Treatment with leptin, the hormone associated with fullness or satiety, reverses hyperglycemia in animals models of poorly controlled type 1 (T1D) and type 2 (T2D) diabetes by suppressing the neuroendocrine pathways that cause blood glucose levels to soar, a Yale-led team of researchers has found.
The leptin hormone regulates metabolism, appetite, and body weight. The researchers discovered that, in a fasting state, rats with poorly controlled T1D and T2D diabetes had lower plasma insulin and leptin concentrations and large increases in concentrations of plasma corticosterone—a stress hormone made in the adrenal glands that raises levels of blood glucose.
The researchers then found that normalizing plasma leptin concentrations in the T1D rats with a leptin infusion resulted in marked reductions in plasma glucose concentrations, which could mostly be attributed to reduction in rates of liver conversion of lactate and amino acids into glucose.
The question was why this happened. The team's data revealed that leptin normalized plasma corticosterone and plasma glucose concentrations by inhibiting the hypothalamic-pituitary-adrenal axis, a critical neuroendocrine pathway consisting of three major glands that regulate many body processes, including reactions to stress, energy storage, and energy utilization.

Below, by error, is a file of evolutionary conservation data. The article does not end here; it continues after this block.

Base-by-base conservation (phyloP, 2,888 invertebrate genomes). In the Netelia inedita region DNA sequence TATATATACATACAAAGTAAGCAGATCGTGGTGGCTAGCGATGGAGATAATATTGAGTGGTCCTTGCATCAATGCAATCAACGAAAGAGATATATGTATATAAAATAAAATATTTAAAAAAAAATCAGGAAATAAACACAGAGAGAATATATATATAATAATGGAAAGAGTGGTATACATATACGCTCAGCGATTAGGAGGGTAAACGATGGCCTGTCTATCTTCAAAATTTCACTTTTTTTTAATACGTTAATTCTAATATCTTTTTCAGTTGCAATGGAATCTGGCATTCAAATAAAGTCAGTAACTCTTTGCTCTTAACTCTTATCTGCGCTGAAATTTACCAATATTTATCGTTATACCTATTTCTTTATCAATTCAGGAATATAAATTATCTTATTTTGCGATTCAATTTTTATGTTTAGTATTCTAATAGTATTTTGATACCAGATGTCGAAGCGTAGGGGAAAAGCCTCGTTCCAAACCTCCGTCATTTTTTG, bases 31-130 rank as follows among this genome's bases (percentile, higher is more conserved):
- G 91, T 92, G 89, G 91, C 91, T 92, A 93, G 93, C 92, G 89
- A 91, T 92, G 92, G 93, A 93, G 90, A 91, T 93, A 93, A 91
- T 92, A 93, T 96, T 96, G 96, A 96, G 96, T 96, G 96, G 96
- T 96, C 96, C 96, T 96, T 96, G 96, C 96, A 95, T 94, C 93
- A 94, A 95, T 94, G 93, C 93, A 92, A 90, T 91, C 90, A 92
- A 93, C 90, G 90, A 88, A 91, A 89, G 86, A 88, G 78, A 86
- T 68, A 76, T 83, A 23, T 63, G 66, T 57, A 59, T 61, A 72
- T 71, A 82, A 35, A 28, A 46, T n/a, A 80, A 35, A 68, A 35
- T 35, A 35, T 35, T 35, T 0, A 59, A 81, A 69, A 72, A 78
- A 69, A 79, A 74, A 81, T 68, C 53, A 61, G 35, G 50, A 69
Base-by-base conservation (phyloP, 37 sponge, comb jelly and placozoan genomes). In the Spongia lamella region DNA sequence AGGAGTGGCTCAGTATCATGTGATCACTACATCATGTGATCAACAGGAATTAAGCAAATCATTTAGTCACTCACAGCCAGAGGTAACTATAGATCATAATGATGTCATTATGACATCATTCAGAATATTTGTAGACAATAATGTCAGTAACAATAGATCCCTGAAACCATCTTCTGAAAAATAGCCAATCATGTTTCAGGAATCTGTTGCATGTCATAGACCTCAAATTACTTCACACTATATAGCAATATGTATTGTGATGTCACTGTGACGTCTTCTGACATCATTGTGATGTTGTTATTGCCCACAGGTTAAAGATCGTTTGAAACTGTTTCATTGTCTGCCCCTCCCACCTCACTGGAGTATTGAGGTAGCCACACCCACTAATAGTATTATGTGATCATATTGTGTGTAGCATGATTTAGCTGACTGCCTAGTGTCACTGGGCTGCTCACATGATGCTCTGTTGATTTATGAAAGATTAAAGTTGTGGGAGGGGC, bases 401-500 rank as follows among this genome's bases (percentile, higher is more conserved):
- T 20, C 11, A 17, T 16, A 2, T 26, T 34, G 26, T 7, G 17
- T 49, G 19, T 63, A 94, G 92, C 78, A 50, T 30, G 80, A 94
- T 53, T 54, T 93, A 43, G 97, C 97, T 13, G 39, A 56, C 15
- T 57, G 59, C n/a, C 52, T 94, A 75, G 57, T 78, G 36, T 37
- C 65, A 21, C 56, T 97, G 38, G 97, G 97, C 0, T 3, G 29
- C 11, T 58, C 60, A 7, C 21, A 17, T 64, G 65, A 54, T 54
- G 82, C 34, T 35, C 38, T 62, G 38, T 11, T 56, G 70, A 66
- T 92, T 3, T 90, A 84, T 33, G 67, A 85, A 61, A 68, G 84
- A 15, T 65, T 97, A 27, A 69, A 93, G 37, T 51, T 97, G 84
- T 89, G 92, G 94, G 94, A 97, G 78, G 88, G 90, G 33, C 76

Researchers believe their finding about leptin may lead to development of new types of therapies to reduce and reverse uncontrolled hyperglycemia in patients with type 1 and type 2 diabetes.
"Previous studies by our group found that leptin replacement therapy reverseddiabetes and insulin resistance in patients with severe lipodystophy—a loss of fatty tissue that leads to those disorders—by reducing fat deposits in the liver and skeletal muscle," said senior author Dr. Gerald Shulman, the George Cowgill Professor of Medicine (Endocrinology), and a Howard Hughes Medical Institute investigator.
"These new data provide an additional mechanism by which leptin therapy reverses hepatic insulin resistance and hyperglycemia in animal models of poorly controlled type 1 and type 2 diabetes."
Reference: Nature Medicine